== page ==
To make a list that includes Christy Mathewson, Bob Feller, Bob Gibson, Nolan Ryan, Greg Maddux and Pedro Martinez is rather impressive. Roy Oswalt, the former Holmes Community College standout from Weir, has done just that, having been chosen by mlb.com as the best right-handed starting pitcher in Houston Astros history. His inclusion in this 30-man club is backed by strong credentials: 143 wins (second-most among Astros pitchers to Joe Niekro), three All-Star Game appearances, an NLCS MVP honor and an ERA title. Oswalt was drafted by the Astros in the 23rd round in 1996 and spent his first 10 big league campaigns in Houston. Overall, he went 163-102 with a 3.36 ERA in 13 seasons; his win total is second all-time to Guy “Mississippi Mudcat” Bush (176) among Magnolia State natives. P.S. Oswalt got the nod over Ryan, who spent nine of his 27 seasons with the Astros (106 wins, two All-Star Games) and was named the top righty starter for both the Angels and Rangers.
After taking the road less traveled into affiliated ball – signing as an undrafted free agent out of Ole Miss in 2015 – Jacob Waguespack arrived in the majors on this date — May 27 — in 2019. The Louisiana native originally signed with Philadelphia and moved to Toronto in a trade deadline deal in 2018. Despite a somewhat wobbly launch (three hits, three runs, three strikeouts in his first inning) in his MLB debut, the 6-foot-6, 235-pound right-hander fared pretty well for Toronto during several call-ups over the course of the season. Overshadowed by fellow rookies Vladimir Guerrero Jr., Bo Bichette and Cavan Biggio, Waguespack went 5-5 with a 4.38 ERA working primarily as a starter for a team that limped in at 67-95. After the Blue Jays added starters Hyun-Jin Ryu, Tanner Roark and Chase Anderson in the off-season, Waguespack, now 26, was seen as a bullpen piece heading into spring training this year. Toronto could be a team on the rise, and Waguespack is positioned to ride that wave.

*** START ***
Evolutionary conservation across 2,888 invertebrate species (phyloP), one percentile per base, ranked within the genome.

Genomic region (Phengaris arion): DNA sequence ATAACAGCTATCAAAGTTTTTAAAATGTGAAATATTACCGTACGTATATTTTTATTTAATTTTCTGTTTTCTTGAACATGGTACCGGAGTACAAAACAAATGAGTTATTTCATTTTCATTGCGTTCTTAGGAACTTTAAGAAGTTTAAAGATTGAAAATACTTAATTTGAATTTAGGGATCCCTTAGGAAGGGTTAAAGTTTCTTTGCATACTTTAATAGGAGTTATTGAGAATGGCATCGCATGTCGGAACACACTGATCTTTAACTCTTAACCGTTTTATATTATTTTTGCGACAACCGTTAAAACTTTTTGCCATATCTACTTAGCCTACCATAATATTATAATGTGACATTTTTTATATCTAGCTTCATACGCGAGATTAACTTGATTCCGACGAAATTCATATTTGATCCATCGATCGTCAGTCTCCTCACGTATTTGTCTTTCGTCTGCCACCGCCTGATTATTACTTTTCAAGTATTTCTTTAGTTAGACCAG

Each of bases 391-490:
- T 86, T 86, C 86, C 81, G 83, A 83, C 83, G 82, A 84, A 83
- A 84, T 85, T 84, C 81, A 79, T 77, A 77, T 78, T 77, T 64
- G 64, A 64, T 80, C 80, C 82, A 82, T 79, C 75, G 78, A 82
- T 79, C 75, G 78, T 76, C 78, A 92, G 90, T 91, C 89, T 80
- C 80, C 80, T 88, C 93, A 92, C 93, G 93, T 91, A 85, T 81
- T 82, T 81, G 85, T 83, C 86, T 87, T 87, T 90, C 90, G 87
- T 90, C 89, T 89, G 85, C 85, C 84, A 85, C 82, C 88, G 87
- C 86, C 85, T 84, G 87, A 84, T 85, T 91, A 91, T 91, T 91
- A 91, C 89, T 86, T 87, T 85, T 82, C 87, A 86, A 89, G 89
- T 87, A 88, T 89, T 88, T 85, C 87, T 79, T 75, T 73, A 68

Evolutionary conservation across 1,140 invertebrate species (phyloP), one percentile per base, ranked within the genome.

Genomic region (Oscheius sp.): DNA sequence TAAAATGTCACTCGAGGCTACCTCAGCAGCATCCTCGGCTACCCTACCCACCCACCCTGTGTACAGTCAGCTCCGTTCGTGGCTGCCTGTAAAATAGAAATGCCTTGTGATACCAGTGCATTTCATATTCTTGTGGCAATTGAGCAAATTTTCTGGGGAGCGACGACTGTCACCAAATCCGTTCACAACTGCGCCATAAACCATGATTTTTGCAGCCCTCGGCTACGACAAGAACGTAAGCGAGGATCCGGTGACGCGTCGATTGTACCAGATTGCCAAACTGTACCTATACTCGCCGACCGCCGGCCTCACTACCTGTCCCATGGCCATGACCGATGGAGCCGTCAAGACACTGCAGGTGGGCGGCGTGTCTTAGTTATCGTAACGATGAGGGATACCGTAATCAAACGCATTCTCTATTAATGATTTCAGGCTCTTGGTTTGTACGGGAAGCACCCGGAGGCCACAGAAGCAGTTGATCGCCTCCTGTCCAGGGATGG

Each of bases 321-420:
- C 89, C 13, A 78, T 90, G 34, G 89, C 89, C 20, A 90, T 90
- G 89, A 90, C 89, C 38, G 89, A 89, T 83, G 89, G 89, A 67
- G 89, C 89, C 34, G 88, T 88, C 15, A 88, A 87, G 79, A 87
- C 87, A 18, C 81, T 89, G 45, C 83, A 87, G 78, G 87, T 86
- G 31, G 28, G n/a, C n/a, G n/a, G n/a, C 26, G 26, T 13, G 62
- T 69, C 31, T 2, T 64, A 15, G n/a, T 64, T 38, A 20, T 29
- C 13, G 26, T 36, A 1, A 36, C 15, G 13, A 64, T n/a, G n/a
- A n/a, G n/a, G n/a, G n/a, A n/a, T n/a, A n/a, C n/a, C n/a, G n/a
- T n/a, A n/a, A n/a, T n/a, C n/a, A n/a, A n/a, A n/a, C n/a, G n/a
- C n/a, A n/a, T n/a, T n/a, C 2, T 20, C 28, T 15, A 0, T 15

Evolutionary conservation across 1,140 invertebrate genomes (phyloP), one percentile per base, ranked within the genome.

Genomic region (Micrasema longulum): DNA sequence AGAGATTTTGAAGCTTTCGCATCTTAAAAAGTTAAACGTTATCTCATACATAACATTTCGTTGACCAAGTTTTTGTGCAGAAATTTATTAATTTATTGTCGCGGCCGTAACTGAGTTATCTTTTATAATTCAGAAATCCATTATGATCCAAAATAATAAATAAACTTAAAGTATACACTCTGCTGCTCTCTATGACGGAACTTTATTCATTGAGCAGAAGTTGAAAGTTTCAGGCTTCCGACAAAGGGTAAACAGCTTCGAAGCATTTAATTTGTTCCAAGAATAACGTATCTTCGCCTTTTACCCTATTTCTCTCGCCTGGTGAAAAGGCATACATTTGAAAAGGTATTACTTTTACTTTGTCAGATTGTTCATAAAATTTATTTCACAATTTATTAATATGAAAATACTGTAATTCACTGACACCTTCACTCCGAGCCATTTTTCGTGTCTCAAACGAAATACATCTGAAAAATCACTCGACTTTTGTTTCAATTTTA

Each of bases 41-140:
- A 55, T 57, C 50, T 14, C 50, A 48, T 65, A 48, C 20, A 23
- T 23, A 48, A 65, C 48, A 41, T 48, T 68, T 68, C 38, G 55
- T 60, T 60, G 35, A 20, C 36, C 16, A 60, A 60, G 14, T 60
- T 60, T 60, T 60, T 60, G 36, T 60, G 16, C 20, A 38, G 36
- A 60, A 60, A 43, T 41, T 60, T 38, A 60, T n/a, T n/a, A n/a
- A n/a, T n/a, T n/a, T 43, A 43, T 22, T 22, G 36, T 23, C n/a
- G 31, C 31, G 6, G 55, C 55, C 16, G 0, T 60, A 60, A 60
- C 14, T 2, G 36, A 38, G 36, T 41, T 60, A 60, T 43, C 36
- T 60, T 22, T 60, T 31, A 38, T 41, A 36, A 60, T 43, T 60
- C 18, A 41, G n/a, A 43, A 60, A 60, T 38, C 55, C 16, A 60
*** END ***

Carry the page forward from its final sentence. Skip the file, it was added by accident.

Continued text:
The Washington Nationals are holding virtual ceremonies today to honor those who had a hand in their 2019 championship, the franchise’s first. Ex-Southern Miss star Brian Dozier and Ole Miss alum Aaron Barrett played for the Nats last season, though Barrett wasn’t on the postseason roster. While Howie Kendrick’s go-ahead homer in Game 7 of the World Series is arguably the biggest hit in Nationals postseason history, Tyler Moore delivered one seven years earlier that devoted Nats fans surely remember. Mississippi State and Northwest Rankin product Moore was drafted (three times, actually) by the Nationals and reached the big leagues with them on April 29, 2012. He had a good rookie season, batting .263 with 10 home runs in 75 games. The Nationals, who moved from Montreal in 2005, made the playoffs for the first time as a D.C. team in 2012, and Moore made the postseason roster. In Game 1 of the National League Division Series against St. Louis, he was called on to pinch hit in the eighth inning and delivered a two-run single that put the Nats ahead. They held on to win. “I just remember how fired up the guys were,” Moore recently told mlb.com. “It was just an awesome moment to win that first game.” It was the only postseason at-bat Moore got in a five-year MLB career that ended in 2017. The Nats would lose that series – and every other postseason series they played before the magical run of 2019.